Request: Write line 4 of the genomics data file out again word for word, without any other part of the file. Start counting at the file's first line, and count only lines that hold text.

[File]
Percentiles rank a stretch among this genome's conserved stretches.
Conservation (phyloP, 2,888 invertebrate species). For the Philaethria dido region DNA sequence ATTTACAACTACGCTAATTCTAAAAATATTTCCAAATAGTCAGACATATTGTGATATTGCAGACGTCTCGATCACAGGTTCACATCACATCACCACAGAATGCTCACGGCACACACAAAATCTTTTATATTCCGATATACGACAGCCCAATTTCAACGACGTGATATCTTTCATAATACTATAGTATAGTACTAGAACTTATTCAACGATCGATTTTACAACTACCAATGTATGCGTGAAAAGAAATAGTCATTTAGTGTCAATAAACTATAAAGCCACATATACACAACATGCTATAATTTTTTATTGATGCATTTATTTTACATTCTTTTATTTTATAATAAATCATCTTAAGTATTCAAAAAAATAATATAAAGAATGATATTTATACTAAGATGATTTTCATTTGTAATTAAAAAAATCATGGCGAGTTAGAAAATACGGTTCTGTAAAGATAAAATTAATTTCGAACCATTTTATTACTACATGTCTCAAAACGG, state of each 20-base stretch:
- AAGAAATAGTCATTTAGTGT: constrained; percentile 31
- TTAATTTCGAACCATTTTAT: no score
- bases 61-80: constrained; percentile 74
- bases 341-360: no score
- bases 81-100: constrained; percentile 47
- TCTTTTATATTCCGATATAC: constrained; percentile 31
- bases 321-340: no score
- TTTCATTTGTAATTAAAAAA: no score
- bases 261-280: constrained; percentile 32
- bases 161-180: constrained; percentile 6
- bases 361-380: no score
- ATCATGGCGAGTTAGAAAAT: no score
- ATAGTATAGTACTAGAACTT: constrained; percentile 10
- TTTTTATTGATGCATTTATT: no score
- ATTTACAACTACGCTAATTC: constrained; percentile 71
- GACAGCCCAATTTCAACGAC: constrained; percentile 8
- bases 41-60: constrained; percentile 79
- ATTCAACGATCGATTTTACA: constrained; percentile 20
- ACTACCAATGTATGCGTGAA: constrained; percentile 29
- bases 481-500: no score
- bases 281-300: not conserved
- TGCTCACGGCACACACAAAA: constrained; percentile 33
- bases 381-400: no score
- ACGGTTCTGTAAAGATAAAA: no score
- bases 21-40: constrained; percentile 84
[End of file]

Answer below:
- TTAATTTCGAACCATTTTAT: no score